A common question that comes to our mind is – What is the difference between Contiguous Memory allocation, Paging and Segmentation? We will understand this concept with an individual example, explaining each of the three concepts.
In contiguous memory allocation the entire address space of the process is together. For example, if a process requires 20MB space then this space should be a single block. Let us understand this with an example.
Suppose the total memory space is 100MB
Now, if process P1 requires 10Mb space then allocate it together. The updated memory will look like this
Next, suppose P2 process arrives and it requests 30MB space. So this space is also allocated together. The memory will now look as below.
Next, suppose P3 process arrives and it requests 20MB space. So this space is also allocated together. The memory will now look as below.
Next, suppose P1 process finishes. Then the system frees the space of process P1. The memory will now look as below.
Next, suppose P4 process arrives and it requests 25MB space. So this space is also allocated together. The memory will now look as below.
Next, suppose P3 process finishes. Then the system frees the space of process P3. The memory will now look as below.
Next, suppose P5 process arrives and it requests 25MB space. Can the system allocate this space? The answer is No. Because although 45MB of space is free but 25MB is not together. There are three free blocks 10MB, 20MB and 15MB but none is big enough to accomodate process P5. This problem is called External Fragmentation.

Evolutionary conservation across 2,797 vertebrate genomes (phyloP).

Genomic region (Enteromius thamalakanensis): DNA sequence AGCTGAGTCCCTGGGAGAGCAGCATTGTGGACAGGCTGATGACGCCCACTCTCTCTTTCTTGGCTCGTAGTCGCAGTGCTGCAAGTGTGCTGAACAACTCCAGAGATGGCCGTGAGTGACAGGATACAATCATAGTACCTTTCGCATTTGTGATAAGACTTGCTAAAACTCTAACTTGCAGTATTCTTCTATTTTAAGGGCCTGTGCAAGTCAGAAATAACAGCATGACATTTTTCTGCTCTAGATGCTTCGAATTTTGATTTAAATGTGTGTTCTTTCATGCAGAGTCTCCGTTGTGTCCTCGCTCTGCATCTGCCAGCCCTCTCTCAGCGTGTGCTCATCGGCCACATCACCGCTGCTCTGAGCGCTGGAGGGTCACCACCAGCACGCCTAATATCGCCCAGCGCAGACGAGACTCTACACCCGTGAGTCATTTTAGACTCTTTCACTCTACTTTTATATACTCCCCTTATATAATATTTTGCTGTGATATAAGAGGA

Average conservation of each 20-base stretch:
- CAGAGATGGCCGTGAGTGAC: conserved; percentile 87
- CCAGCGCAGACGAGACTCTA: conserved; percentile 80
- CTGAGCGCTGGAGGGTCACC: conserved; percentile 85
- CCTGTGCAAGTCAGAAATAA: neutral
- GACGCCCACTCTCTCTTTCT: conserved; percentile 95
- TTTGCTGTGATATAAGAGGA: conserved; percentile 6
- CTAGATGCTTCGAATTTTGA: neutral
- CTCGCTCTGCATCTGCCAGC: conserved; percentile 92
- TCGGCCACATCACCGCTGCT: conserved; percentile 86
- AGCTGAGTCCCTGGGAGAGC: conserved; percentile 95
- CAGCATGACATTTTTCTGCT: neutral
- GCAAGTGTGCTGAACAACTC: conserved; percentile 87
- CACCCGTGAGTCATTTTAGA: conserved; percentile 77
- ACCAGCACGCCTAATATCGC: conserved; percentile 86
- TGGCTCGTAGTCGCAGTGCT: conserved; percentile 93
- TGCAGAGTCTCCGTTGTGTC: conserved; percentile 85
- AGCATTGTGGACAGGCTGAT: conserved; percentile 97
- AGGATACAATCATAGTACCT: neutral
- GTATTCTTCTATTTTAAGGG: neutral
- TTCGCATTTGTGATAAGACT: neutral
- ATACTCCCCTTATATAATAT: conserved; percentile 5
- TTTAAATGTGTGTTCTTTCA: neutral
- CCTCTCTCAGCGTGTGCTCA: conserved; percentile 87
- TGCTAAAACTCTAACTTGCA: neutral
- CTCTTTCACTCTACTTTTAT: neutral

In paging the system divides the memory space into slots called frames. The size of frames is fixed. Similarly, the logical address space of the process is divides into pages. The size of a page is equal to the size of a frame. Finally, the system does a one-to-one mapping of pages and frames. That is every page is allocated a frame in the memory. For example, consider the memory (in frames) as shown below. A process P1 arrives whose size is 2048 bytes. The frame size is 512bytes. Hence, the page size will also be 512 bytes. So, the number of pages required for P1 are 4 (2048/512). So, every page gets a frame as shown in the Page Table. Every process has its own page table.
Next, a process P2 arrives whose size is 1024 bytes. This means it requires 2 pages. This process gets frames as shown in the figure below. P2 has its own page table.
Next, a process P2 arrives whose size is 1536 bytes. This means it requires 3 pages. This process gets frames as shown in the figure below. As only 2 frames are free, so only 2 pages of P3 gets the frame. So P3 can at least start its processing. This was not possible if contiguous memory allocation was used. P3 has its own page table.
Paging suffers from Internal Fragmentation. Internal Fragmentation means some space is wasted within a frame because the page has less number of addresses as compared to frame size. For example, if the process size is 112bytes. This means it requires only one page and hence one frame. But frame size is 512 bytes. So, 400bytes within the frame are free. Or in other words wasted.
In segmentation the process address space is divided into segments. Each segment gets a block of main memory. The segments may be apart int the main memory but all address within a segment a together.
Process P has three segments. Segment 0 starts at address 0 and the limit is 500 i.e., it has total 500 address in it. Similarly segment 2 starts at 700 and extends till 1300 because there are total 600 addresses in it. Finally, Segment 3 starts at address 4000 and extends till 5000 because the limit is 1000.
The PPT below contains an animation to explain the difference between contiguous memory allocation paging and segmentation.